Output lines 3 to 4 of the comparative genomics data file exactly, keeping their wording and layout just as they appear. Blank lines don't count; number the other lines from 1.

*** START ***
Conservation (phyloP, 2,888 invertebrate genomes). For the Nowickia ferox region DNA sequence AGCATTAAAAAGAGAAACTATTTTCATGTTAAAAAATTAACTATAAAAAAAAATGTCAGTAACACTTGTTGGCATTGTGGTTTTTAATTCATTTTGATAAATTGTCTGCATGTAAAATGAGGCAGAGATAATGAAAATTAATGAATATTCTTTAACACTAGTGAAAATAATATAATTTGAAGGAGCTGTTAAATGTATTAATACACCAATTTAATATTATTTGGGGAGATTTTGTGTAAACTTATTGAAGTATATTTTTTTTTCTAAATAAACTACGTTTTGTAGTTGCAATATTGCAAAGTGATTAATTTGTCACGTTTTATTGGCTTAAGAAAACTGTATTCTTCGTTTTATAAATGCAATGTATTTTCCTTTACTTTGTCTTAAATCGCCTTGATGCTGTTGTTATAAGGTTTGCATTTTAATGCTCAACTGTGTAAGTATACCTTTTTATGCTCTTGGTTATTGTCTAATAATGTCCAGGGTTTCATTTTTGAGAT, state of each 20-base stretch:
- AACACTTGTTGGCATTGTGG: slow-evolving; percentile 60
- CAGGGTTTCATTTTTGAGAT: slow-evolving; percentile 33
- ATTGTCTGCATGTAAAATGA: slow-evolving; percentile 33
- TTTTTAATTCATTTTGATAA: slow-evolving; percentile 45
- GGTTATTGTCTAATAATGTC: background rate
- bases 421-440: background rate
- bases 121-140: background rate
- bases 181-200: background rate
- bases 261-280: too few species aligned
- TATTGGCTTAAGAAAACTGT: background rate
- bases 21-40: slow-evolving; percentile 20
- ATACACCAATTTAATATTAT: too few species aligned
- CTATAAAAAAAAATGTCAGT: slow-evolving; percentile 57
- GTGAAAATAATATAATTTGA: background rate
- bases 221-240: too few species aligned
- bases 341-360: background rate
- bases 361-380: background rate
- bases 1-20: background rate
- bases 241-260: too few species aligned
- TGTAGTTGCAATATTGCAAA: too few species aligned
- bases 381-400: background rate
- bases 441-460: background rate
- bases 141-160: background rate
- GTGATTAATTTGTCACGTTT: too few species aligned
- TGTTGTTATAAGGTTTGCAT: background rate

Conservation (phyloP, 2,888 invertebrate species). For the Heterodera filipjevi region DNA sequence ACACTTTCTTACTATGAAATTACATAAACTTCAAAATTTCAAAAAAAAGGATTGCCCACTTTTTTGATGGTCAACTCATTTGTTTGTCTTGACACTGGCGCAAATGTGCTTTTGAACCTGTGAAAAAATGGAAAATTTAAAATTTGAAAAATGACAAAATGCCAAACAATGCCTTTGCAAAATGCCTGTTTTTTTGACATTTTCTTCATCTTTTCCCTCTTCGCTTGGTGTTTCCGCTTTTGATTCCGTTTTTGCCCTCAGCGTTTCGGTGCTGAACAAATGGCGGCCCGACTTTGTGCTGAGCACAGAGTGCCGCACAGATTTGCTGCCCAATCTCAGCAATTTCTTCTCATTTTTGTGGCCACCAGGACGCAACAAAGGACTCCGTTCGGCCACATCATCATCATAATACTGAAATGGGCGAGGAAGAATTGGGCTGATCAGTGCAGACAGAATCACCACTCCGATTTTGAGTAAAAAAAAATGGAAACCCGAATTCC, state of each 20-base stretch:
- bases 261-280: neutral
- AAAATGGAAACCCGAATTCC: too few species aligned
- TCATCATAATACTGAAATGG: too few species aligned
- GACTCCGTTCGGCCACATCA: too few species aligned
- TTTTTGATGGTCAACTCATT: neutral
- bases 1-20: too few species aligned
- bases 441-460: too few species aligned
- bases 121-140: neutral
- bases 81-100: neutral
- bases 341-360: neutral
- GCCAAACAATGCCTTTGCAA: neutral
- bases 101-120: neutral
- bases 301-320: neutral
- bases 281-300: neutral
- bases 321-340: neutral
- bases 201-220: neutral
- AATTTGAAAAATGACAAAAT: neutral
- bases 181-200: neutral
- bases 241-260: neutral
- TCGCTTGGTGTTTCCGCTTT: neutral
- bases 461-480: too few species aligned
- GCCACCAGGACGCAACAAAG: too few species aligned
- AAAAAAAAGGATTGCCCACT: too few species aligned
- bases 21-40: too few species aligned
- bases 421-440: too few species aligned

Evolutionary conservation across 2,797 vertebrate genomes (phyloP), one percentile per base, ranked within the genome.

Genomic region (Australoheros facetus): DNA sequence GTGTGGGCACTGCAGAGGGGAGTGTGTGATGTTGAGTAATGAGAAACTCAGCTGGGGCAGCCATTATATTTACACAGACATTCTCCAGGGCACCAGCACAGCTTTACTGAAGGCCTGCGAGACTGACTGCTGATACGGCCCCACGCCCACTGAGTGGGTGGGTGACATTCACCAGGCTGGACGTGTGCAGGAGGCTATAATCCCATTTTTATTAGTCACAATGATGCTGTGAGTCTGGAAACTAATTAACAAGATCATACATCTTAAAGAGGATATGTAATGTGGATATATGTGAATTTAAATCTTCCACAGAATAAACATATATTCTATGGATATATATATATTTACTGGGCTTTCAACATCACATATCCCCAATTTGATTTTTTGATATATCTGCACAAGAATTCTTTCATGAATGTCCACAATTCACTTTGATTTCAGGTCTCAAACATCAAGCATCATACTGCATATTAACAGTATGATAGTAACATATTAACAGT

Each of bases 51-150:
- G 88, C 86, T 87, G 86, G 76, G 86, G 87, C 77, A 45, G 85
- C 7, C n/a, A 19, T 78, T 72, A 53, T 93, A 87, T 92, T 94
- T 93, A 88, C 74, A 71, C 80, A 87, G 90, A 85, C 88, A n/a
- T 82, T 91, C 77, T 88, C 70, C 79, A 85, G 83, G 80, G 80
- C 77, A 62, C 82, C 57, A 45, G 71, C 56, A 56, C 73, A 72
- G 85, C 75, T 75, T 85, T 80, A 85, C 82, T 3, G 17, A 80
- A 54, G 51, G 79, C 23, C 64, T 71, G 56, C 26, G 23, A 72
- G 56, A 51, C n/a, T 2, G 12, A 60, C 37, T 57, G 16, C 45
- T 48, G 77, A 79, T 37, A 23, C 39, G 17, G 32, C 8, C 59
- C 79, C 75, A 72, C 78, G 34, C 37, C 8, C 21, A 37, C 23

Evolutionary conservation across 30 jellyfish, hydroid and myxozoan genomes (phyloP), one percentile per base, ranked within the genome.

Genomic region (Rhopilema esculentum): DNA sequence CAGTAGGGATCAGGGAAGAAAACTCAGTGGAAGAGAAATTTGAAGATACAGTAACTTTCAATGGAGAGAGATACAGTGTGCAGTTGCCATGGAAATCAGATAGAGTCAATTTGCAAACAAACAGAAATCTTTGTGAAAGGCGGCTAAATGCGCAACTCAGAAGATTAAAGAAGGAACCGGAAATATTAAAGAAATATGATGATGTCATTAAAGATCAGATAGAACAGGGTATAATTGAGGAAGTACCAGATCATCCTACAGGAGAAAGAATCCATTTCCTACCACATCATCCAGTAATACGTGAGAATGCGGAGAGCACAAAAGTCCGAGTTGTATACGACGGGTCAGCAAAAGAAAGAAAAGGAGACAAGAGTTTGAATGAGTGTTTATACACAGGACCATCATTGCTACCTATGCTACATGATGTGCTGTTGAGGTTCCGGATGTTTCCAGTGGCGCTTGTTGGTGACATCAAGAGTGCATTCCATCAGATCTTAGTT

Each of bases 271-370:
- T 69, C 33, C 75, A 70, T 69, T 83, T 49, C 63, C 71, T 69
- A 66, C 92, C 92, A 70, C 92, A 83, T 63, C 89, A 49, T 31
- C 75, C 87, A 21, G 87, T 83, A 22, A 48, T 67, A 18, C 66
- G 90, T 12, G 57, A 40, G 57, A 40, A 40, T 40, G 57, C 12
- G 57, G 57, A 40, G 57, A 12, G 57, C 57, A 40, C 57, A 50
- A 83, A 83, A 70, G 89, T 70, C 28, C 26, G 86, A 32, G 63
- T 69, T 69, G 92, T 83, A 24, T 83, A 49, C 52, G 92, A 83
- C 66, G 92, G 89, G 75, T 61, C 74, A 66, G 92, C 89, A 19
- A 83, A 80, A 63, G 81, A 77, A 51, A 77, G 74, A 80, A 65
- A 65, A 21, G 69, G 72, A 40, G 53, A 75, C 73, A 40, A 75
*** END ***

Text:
- CAGGGTTTCATTTTTGAGAT: slow-evolving; percentile 33
- ATTGTCTGCATGTAAAATGA: slow-evolving; percentile 33